One of the inescapable truths of monocular photography (i.e. one camera, one lens) is that it creates images that are flat. Because the camera has one eye, it cannot recreate depth perception. Instead, planes compress into each other, distinguished from each other only by the artistic conventions of perspective and similar graphic devices. This compression, together with the distortion caused by lenses themselves, forms the basis of “photographic vision” or as some people call it “seeing like a camera.”
Painters and printers dealt with certain aspects of this photographic vision — a photograph is, after all, a print before it is anything else — on the level of the flat picture plane. The graphical problems among woodcuts and photographs are similar in many ways. Yet the camera brought with it a completely new set of problems such as lens distortion, focus, and double exposure and then reframed, if you will, the old problems such as the frame edge, single point perspective, figure-ground flip and others. Of course these are only “problems” if one thinks of them as such. If one’s goal is to make photography a substitute for human vision these are intractable problems indeed. If one takes the contrary view, namely that these are not problems at all but ripe topics for inquiry, then they are the foundation of photographic art.
All of my favorite photographers spend the bulk of their careers trying to master this unique way in which a camera represents an image. Technicians, rarely satisfied with the state of photography, have generally spent their careers trying to improve upon it, so that pictures are more “true to life.” Usually this entails bringing photographic vision “closer to what the eye sees” by introducing color and improving gamma curves, etc. One of their greatest attempts to “overcome” the monocular quality of photographic vision was to introduce binocular vision into photography, in the form of the stereograph.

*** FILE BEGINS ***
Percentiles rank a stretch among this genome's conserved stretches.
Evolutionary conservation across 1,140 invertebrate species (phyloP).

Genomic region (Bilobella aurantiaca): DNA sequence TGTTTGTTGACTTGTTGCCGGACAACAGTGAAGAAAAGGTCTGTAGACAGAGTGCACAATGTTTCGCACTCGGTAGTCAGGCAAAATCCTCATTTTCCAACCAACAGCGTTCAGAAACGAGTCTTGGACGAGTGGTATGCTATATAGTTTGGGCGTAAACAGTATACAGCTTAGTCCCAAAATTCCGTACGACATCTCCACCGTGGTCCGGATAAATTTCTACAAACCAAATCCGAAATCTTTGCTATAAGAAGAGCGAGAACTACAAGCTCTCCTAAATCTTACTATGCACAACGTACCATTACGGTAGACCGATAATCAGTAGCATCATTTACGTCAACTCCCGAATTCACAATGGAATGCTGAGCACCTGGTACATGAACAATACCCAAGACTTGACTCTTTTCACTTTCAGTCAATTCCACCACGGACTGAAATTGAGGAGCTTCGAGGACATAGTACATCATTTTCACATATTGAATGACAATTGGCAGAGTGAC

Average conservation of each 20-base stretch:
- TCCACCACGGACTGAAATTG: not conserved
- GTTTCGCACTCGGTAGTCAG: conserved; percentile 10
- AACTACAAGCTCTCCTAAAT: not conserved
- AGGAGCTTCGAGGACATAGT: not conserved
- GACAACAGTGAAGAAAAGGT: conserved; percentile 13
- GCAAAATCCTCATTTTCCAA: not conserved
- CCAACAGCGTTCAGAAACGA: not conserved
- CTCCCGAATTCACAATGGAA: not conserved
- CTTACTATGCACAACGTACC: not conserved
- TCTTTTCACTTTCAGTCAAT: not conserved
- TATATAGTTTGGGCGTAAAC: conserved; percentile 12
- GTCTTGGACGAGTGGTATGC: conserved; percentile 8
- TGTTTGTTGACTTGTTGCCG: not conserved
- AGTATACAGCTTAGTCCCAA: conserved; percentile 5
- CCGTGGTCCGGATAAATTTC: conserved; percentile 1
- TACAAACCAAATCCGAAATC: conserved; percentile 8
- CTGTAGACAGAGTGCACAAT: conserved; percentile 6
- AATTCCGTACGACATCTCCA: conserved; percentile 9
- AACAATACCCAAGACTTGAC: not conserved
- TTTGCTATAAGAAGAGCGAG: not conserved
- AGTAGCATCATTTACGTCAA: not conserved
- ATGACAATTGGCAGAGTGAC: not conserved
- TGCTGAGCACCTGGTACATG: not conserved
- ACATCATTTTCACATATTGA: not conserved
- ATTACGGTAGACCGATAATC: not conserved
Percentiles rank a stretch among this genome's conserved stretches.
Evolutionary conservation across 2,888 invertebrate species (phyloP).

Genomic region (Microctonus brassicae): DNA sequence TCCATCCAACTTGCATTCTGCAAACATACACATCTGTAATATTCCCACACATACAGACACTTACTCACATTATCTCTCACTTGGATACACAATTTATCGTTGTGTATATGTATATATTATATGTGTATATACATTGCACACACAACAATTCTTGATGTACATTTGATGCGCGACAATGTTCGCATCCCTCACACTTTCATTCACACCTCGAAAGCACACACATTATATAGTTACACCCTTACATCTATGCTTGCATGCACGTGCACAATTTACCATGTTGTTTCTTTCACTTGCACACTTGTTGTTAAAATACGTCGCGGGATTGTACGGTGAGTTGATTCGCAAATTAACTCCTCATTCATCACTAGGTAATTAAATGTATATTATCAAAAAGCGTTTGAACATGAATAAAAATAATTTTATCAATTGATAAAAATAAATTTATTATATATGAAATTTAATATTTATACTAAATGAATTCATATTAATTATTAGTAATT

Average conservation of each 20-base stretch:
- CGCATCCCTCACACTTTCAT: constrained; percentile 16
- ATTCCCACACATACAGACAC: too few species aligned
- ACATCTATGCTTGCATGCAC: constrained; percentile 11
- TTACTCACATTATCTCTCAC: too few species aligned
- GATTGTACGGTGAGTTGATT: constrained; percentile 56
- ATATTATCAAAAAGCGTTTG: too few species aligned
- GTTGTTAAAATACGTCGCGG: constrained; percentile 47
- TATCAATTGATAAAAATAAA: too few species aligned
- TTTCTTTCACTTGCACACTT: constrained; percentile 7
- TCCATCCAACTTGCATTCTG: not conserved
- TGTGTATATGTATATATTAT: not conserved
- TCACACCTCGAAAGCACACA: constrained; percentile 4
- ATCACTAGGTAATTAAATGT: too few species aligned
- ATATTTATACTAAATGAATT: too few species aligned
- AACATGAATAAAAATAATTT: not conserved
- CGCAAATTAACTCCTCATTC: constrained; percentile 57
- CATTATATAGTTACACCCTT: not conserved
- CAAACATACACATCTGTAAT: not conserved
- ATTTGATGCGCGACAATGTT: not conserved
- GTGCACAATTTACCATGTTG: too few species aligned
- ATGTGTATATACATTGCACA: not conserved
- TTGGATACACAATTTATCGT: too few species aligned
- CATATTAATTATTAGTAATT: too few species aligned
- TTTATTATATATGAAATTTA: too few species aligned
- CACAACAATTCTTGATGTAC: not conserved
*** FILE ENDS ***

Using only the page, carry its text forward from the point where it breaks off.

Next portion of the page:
The three-dimensional effect created by seeing two pictures taken side by side through a suitable viewer called a “stereoscope” was known as early as 1838. The stereograph took off in England, however, after six million people flocked to the Crystal Palace to behold the first World’s Fair, and a particular souvenir — Lane’s Telescopic Views, a series of engraved stereoscopes — found its way into the hands of people of all classes. The three-dimensional views caught on like a wildfire and began a wave of stereoscopic excitement lasting until about the time of the Franco-Prussian War.
This stereoscopic card is likely from the second wave of stereoscopic views that lasted roughly from 1887 to the Great Depression. The ink stamps on the back are quite plain. There is no studio name, nor a photographer’s mark, nor a publisher’s serial number, leading me to think this comes from a time when such cards had ceased to be rare. The braided hairstyle and the open-shouldered dress suggest further that this was taken no earlier the late 1880s, but before the high necklines and pompadours of the Gibson Girl era. A more fashionable person than I might make a more accurate guess based on the cut and material of the dress.
I’ve restored this picture somewhat to give a realistic look at it. The original is much less clear. The photograph on the right has torn, and someone tried to tape it back together, as one can see from the tape marks in the right-hand border of the card. Also visible are the notches on the left and right borders where the stereoscope would hold the card for viewing. It isn’t visible from a 2D representation of the card, but the gray cardboard on which the stereo pictures lie is slightly curled. The rounded corners on the card, too, help date the stereograph somewhere between 1868 and 1892. My personal guess, all things considered: 1883-1892.